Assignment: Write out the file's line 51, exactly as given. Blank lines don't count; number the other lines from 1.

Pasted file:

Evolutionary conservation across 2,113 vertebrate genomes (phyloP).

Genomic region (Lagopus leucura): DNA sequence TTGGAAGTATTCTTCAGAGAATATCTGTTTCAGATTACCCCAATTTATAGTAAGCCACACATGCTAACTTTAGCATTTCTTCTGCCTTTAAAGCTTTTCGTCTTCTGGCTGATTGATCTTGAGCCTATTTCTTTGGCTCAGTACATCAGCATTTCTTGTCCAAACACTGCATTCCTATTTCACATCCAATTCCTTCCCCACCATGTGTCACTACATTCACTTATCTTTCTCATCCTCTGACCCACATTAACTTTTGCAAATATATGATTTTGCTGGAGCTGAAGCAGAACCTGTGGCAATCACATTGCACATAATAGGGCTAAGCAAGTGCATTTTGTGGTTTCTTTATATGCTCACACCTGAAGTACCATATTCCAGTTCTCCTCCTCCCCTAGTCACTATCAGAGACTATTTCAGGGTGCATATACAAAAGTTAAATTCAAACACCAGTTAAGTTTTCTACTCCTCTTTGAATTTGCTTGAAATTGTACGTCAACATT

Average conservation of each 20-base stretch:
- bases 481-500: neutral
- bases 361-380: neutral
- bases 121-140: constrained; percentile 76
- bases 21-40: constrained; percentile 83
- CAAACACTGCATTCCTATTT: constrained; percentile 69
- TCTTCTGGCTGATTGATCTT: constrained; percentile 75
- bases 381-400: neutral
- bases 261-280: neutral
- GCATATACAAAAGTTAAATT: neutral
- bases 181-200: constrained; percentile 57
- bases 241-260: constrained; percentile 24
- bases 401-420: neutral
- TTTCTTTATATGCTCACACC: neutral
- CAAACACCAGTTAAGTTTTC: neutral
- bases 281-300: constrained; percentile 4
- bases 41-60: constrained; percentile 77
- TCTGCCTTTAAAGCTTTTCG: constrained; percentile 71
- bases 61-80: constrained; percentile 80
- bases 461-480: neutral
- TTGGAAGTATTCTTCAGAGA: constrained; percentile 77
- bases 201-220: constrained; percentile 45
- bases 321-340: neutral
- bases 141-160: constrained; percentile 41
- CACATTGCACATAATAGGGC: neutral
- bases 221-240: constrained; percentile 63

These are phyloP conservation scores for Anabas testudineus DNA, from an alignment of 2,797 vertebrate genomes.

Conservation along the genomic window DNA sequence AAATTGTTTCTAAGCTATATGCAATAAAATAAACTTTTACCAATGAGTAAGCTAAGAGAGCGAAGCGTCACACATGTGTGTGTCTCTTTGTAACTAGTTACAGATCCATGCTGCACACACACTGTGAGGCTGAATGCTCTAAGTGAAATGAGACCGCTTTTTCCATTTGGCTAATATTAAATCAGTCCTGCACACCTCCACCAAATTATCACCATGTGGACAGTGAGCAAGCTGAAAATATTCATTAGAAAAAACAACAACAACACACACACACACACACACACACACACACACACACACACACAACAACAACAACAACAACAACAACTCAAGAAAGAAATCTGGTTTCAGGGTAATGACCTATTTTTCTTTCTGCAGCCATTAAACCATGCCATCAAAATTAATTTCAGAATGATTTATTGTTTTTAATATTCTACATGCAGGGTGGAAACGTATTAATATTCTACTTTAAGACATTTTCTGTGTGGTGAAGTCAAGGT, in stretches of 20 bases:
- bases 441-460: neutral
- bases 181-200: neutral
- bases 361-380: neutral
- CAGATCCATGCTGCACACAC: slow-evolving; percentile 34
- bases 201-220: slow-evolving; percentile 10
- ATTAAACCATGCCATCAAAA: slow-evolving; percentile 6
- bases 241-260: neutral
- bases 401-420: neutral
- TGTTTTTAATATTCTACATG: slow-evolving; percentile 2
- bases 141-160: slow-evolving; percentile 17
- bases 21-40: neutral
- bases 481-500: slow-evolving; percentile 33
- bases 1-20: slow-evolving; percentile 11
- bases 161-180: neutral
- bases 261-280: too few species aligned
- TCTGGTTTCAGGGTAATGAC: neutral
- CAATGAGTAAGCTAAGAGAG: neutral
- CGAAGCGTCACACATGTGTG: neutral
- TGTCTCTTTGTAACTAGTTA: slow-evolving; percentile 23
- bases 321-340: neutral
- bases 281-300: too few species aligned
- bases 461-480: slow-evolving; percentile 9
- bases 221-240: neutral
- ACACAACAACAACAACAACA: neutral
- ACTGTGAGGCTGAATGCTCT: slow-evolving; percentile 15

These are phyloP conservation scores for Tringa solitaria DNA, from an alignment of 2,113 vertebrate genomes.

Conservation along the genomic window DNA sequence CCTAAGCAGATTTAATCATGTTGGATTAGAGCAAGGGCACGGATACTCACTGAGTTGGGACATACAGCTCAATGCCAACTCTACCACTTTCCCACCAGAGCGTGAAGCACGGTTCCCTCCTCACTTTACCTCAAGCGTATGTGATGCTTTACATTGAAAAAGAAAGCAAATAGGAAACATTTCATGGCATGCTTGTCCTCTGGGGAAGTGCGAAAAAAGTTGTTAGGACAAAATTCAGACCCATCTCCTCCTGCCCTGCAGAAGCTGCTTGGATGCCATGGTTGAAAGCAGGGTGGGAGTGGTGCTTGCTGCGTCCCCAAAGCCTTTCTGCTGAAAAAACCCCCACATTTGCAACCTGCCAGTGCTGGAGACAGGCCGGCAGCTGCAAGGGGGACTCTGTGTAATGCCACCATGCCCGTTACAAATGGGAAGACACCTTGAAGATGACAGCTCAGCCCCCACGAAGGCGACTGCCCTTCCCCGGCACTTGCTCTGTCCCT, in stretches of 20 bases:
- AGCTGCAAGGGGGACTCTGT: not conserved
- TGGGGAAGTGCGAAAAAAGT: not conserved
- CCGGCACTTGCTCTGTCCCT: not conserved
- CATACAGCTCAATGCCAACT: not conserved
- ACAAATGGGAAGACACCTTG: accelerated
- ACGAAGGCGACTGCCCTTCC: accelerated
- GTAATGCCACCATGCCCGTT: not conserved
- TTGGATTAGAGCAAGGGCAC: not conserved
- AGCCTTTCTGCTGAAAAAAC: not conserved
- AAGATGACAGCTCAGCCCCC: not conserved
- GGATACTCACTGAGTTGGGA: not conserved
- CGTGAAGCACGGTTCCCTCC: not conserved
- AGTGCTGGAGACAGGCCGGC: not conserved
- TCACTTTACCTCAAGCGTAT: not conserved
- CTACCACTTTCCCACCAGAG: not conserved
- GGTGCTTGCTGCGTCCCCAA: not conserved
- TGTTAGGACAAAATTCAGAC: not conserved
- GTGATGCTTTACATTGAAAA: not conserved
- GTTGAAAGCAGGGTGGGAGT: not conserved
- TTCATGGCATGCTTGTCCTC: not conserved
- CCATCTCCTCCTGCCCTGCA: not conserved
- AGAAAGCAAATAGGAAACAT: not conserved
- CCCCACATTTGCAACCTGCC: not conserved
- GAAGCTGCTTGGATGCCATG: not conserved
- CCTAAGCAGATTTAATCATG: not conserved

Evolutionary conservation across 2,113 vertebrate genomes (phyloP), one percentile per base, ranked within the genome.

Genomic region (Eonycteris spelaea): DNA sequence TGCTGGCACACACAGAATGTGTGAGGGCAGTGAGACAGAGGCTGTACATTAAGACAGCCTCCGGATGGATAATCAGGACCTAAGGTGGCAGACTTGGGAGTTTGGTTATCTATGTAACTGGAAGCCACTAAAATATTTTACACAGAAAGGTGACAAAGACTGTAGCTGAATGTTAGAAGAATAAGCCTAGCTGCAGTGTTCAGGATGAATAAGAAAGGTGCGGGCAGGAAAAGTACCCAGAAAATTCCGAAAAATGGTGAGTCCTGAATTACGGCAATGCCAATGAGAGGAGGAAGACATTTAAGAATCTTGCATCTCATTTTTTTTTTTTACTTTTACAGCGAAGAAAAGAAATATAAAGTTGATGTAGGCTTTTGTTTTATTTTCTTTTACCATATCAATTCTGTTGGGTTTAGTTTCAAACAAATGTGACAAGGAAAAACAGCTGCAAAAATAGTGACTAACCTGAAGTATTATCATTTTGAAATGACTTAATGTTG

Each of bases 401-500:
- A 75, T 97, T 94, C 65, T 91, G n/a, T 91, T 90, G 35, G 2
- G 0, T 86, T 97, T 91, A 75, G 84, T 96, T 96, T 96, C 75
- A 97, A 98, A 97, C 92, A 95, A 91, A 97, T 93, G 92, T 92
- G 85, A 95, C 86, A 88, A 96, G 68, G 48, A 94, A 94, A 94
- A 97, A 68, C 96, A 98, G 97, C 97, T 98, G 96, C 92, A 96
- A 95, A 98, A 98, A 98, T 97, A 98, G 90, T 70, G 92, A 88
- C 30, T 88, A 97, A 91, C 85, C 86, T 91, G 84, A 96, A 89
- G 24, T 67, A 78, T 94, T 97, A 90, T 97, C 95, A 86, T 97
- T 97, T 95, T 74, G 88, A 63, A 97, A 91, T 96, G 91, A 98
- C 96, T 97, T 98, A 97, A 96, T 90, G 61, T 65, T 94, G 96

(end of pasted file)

- bases 281-300: too few species aligned